Yemen’s Cholera Outbreak Is About To Get Worse

Originally appeared at The American Conservative.

Yemen’s cholera epidemic and humanitarian crisis threaten to get even worse:

A children’s advocacy group is warning of a spike in cholera cases in northern Yemen affecting hundreds of thousands of children and their families as a result of an increase in fuel shortages.

Save the Children said Wednesday that fuel shortages have resulted in a jump in food prices and, as a result, a deepening health crisis.

The group says fuel prices have hiked 100% over the past 40 days as the internationally recognized government imposed customs duties in the interim capital Aden. That caused a 60% decrease in the amount of fuel coming through the key port of Hodeida, the group says.

Higher fuel prices not only raise the cost of food in a country devastated by war and wracked by famine, and they also contribute to the health crisis by affecting how much fuel people can use to power generators and water pumps. Without fuel to run water pumps and water trucks to bring fresh water, Yemeni civilians cannot get clean drinking water and risk contracting cholera or other waterborne diseases. At least 18 million people in Yemen lack access to clean water, and that is a result of repeated attacks on Yemen’s infrastructure, including water systems and sewage treatment plants. As the report notes, more than 620,000 cases of cholera have already been identified so far this year. There will likely be hundreds of thousands more by the end of the year. Save the Children explained in their statement that the government’s requirement to pay the duty in Aden has caused both delays in delivering goods and an increase in their cost:

“Between August and September, there was a 60 percent decrease in the amount of fuel coming through Hodeidah port – this is because of a decree by the government of Yemen requiring customs duties to be paid in Aden before allowing ships to discharge in Hodeidah – of course this means double customs duty. The price of fuel has increased by 100 percent over the past 40 days, which made the transport of lifesaving goods to communities in need 30 percent more expensive. Transportation which previously took one day is now taking three days as trucks have to wait for fuel, resulting in huge delays in getting food and medicines to communities.

“We ask the international community to work with the government of Yemen to waiver this decree immediately so that this unfolding crisis can be averted. It is vital that there is free, unhindered access for humanitarian and commercial goods, including fuel, into and across the country as this is a lifeline for many families.”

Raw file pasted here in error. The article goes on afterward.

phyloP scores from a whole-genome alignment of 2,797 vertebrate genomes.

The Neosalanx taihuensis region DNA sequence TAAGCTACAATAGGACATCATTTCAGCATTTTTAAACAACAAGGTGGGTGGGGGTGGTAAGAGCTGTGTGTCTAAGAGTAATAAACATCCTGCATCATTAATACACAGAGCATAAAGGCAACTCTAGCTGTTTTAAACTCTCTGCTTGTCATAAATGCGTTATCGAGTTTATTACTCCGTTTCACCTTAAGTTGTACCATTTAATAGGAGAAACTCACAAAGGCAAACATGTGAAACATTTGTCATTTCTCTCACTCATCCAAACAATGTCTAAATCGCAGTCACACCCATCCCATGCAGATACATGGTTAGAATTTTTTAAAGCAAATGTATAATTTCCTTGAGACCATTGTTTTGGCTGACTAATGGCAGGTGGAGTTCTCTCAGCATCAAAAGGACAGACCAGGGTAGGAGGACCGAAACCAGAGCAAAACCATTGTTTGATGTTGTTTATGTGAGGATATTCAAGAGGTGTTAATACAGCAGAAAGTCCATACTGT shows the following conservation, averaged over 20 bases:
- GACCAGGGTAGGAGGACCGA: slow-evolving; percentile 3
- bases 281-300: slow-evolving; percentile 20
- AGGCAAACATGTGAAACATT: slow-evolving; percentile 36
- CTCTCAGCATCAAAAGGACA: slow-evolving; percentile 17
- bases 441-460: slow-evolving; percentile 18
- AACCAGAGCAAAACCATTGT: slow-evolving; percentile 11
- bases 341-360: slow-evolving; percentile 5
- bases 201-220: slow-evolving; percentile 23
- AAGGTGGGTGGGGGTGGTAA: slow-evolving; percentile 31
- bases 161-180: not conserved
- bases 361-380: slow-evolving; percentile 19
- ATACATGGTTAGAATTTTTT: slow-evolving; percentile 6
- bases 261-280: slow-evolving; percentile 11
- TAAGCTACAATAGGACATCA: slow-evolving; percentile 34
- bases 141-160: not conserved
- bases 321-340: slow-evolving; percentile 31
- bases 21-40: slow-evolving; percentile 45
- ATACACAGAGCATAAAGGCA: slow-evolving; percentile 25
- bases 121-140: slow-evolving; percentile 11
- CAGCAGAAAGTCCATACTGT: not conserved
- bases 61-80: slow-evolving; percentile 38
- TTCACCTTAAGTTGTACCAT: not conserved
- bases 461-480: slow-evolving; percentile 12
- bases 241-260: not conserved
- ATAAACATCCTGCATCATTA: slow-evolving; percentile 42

The fuel shortage further compounds the health crisis in Yemen by attacking public sanitation. A lack of fuel means that sanitation workers can’t remove trash, and so it piles up in the streets of the capital and contributes to the spread of disease:

In Yemen’s capital Sanaa health officials warn that enormous piles of uncollected rubbish littering its streets could lead to another cholera outbreak.

But rubbish trucks have not been able to do their rounds because of a severe fuel shortage, despite last year’s Sweden deal which promised the delivery of goods and other services if the Houthis gave up control of the port of Hodeidah.

Once again, a decision by the Hadi government has imposed greater hardship on the people of Yemen when they are already in the midst of the world’s worst humanitarian crisis. This is the same government that the U.S. supports and has been trying to force back into power. The longer the war drags on, the worse Yemen’s humanitarian crisis gets. The administration’s continued support for the Saudi coalition and the Hadi government makes the US complicit in this unfolding catastrophe.

Daniel Larison is a senior editor at The American Conservative, where he also keeps a solo blog. He has been published in the New York Times Book Review, Dallas Morning News, Orthodox Life, Front Porch Republic, The American Scene, and Culture11, and is a columnist for The Week. He holds a PhD in history from the University of Chicago, and resides in Dallas. Follow him on Twitter. This article is reprinted from The American Conservative with permission.

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